Introduction: Ceramic Sculpture: Joining Clay to Clay

About: Liked to draw and paint when I was growing up. Switched to carving and sculpture in my twenties. Work in wood, stone / marble, plaster, and ceramic clay.

In clay sculpting you join clay to clay in many ways.

Most are very intuitive. Just stick some more clay to the nose area and press it on. No problem.

Coil built shapes are made this way as well. Just press and smooth the next coil to the last.
As long as you are working moist clay into moist clay, it should not be a problem.

If you are joining flat pieces to another flat surface, you will want to be sure of a good bond. Scratch the surface, coat one piece with clay slurry and press the two together. This will ensure a strong joint as long as both slabs are moist to begin with. Clay slurry is just clay mixed with water.

Slabs joined in this way tend to trap moisture between them. It must be dried out before firing. If it is a base for a sculpture, be sure to finish the drying by raising the base on a screen so air can get under the base to dry it further. Consider drying it in an oven on the rack before firing. Otherwise it could explode in the kiln ... at least, that's my experience.   :(

Step 1: Clay Glue for Slab Work

When making sculptures from slabs of clay that have been rolled out and the edges are to be joined, a little more strength is desired at the joint.

The normal way to do this is to scratch the tho edges and apply a thin 'glue' , which is basically a thin slurry of clay. This gives the joint a little extra grip.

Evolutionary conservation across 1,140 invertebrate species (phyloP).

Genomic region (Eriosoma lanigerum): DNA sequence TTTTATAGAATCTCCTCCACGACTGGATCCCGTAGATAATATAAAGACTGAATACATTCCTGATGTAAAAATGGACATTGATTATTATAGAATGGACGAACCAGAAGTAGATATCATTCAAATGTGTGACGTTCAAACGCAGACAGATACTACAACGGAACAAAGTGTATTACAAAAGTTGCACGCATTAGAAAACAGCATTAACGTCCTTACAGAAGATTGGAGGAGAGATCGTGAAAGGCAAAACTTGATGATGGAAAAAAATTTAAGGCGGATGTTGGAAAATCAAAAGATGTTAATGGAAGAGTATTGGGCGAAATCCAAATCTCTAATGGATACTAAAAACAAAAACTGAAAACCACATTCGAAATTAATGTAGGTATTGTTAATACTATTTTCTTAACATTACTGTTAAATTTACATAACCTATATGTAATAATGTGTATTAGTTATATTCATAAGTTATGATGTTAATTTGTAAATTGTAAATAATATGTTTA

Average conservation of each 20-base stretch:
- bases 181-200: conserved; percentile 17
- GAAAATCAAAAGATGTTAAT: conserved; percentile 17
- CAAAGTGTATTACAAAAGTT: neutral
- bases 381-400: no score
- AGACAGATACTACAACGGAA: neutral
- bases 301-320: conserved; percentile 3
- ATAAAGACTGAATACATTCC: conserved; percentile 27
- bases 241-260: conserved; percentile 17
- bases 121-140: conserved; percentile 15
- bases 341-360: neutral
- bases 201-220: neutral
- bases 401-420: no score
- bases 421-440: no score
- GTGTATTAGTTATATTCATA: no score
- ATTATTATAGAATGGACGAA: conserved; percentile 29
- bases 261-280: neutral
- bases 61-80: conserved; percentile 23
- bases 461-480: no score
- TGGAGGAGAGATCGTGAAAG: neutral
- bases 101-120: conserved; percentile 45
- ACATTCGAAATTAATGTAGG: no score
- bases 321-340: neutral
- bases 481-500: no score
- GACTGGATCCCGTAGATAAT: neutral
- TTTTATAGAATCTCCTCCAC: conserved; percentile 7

For larger work, where the clay is moist, a little more tooth can be had by making a clay glue using vinegar to thin the clay. This will make a stronger joint.

Step 2: Paper Clay Glue

For joining clay where one or both pieces are partly or completely dry, or where extra strength is needed at the joint, it is best to make a paper clay glue. 

It is made by mixing about 1/3 wet paper fibers by volume,  to 2/3 clay. Thin to make a slurry, using vinegar.
This can be kept in a container for later use.

Source of paper fibers:          a little toilet paper shredded in a blender

If the pieces being joined are tiny, it is best to use a clay that has no grog in it.
If the work is very large you might want the grog. Grog is previously fired ceramic clay that has been ground and is added to some types of clay that you purchase.

This slurry will allow you to join two completely dry pieces of clay. However, the joint will not be that strong. I mostly use this method for joining a small piece on to a larger piece. If you are working a lot with dry pieces, you should switch over to sculpting in paper clay. The vinegar / paper clay glue will make quite a strong joint on dry paper clay pieces.